This piece is a continuation of my response to Daniel Payne’s article appearing in The Federalist on Feb 21st, 2017.
- Is comparing Trump’s voting base to the violent genocidal “herrenvolk” of Nazi Germany a smart thing for a liberal to do?
I missed the big Liberal meeting where we talked about this word, so I had to look it up. “Herrenvolk”, or “master people/folk”, is a system of government in which only the majority ethnic group participates in government, while minority groups are disenfranchised. Similar concepts include ethnic democracy and ethnocracy.” (77) I had no idea that a word existed that so adequately described our dystopian Trump-led government.
To be fair, Trump’s cabinet does not qualify as a herrenfolk democracy. However, it is shaping up to have a smaller percentage of women and nonwhites than the first cabinets of Barack Obama, George W. Bush, Bill Clinton and George Bush. (78). This fact, coupled with the disturbing things he has said, the fact that he is endorsed by the KKK and the neo-nazi’s, and that he loves authoritarian ideologies do make the parallels striking.
As to your question about whether or not this is a good thing for liberals to do – regular Germans were quiet during Hitler’s rise to power. They missed the warning signs and couldn’t believe that a fascist dictator could take over their government. When Stephen Miller threatens Americans “[Trump] will not be questioned” (79), and Sean Spicer threatens our elected officials “These bureaucrats have a problem with it? I think they should either get with the program or go.” (80), or Trump himself threatens the media “The media is the enemy of the American people” (81) – we should all be alarmed.
- When one says things like “There’s no such thing as a good Trump voter,” what should one expect the outcome to be? Does this increases (sic) the chance that a Democrat will win the presidency in 2020?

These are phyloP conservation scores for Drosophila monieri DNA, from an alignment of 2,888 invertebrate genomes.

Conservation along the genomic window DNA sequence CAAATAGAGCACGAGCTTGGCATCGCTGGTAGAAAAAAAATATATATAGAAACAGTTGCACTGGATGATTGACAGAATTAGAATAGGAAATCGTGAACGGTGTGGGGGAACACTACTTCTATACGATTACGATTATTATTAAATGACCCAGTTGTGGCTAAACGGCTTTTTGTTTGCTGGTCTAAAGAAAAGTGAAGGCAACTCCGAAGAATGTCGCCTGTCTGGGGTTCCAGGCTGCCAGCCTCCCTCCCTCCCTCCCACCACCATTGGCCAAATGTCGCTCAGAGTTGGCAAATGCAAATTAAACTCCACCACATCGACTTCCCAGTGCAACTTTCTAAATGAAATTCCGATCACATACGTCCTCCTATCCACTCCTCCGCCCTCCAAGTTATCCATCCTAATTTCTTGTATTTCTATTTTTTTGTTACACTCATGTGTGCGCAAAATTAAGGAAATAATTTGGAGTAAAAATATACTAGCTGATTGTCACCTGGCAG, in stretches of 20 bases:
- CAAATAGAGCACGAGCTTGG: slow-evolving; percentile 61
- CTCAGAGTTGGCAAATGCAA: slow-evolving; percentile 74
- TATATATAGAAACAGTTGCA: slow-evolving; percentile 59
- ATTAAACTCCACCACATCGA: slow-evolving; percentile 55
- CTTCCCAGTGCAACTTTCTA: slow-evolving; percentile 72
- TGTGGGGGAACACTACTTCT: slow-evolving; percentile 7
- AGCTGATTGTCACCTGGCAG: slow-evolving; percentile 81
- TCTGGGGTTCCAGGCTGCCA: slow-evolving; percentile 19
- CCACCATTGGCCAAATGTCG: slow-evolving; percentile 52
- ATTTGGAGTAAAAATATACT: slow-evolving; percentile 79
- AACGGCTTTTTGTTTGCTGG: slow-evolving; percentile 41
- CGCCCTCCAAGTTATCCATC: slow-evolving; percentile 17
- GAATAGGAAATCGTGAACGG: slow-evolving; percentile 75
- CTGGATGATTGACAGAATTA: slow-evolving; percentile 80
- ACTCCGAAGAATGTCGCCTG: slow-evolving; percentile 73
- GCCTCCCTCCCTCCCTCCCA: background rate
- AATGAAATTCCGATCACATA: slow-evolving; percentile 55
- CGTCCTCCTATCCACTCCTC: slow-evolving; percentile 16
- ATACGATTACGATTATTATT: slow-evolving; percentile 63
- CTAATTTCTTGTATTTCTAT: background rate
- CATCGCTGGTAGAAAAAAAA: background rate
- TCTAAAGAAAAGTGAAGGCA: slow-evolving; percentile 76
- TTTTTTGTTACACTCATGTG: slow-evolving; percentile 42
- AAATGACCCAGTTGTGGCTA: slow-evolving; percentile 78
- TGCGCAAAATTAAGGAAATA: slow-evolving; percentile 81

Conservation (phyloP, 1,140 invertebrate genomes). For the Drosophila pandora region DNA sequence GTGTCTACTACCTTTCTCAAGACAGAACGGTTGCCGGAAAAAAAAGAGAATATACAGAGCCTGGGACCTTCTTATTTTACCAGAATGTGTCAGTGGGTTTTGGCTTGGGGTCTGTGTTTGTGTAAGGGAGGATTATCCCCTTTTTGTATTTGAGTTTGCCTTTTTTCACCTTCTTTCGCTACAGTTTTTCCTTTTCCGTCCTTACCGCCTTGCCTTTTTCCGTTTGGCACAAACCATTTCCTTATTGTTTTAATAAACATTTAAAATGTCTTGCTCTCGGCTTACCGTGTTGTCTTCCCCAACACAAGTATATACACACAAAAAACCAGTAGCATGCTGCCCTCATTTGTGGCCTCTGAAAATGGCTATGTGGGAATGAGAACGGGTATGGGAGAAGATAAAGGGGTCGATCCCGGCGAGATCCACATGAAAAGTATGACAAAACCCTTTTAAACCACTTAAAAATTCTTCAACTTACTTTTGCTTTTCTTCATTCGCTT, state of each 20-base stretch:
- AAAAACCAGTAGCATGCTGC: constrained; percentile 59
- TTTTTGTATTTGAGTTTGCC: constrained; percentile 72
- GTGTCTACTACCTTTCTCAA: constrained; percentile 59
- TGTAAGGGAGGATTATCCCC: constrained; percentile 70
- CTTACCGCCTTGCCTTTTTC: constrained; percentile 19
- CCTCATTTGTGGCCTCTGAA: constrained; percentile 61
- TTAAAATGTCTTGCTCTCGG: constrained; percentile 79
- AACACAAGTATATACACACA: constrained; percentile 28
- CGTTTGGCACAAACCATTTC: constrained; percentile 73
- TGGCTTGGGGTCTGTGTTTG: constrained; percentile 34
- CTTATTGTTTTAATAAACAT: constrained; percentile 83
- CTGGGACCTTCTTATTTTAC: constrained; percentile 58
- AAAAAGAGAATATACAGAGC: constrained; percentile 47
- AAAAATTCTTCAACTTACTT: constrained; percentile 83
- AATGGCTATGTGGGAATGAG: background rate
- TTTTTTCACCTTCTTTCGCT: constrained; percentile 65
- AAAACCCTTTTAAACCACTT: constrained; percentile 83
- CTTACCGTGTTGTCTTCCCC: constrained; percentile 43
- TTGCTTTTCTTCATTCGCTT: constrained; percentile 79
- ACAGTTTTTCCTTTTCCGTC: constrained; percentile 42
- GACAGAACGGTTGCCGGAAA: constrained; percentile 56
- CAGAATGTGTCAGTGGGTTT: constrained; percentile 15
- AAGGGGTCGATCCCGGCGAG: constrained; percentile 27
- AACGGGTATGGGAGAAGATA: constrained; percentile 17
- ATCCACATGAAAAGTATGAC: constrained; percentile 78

Who said this? What are you trying to elicit with this question?
People who voted for Trump heard him say deplorable things and still voted for him. They heard him talk about Mexican immigrants “They’re bringing drugs, crime and are rapists” and they still voted for him. They heard him criticize veterans “[McCain is] not a war hero. He is a war hero because he was captured. I like people who weren’t captured.” and they still voted for him. He belittled Megyn Kelly – “You could see there was blood coming out of her eyes, blood coming out of her, wherever.” And still they voted for him. He mocked Rand Paul, lied about “Muslims” cheering after 9/11, threatened illegal torture “I’d bring back things a lot worse than waterboarding”, made up conspiracy theories about Ted Cruz’s father being involved in JFK’s assassination, after the Pulse nightclub shooting he congratulated himself on “being right about terrorism” with not a word sympathy expressed for the victims, and not only did his supporters vote for him, the cheered and applauded. He mocked Khizr Khan and his wife Ghazala – whose son is an actual American war hero, and still they voted for him. He has sewn discord and division across the country and throughout the world. His virulent supporters include the KKK, David Duke, white supremacists, neo-nazis, and hate groups everywhere. (xxx)
So, yeah, there is some justification for disparaging Trump supporters. They voted for Trump not in spite of these things, but because of these things. The Supreme Leader of the Reality TV Kingdom.
Will it increase the chances that a Democrat will win the Presidency in 2020? That I don’t know. It’s hard to see Trump still in office in 2020. I guess we will have to wait and see.
- Many of you were hysterical over the prospect of a Mitt Romney presidency in 2012. Now many of you seem to have changed your mind about him. Does this embarrass you at all? Does it give you any perspective?
We should be no more embarrassed about that than you should be embarrassed about this question. Other then trying to belittle liberals what are you trying to find out? Are you suggesting that liberals viewed a Romney presidency as potentially damaging as a Trump presidency? That is false. Because, and I can’t believe that I have to say this; but just because we disagree doesn’t make me hysterical. Now, I would argue that a little bit of hysteria is quite warranted given the actions taken by Trump in the last month. This administration is going out of its way to divide the country, and by many measures Trump is following the “how to make a Democracy into a fascist dictatorship” playbook. The only perspective this question elicits is to reinforce my beliefs about self-righteous Republicans.
Daniel Cashman, EAMP, MS (AOM), NCCAOM Dipl. Acupuncture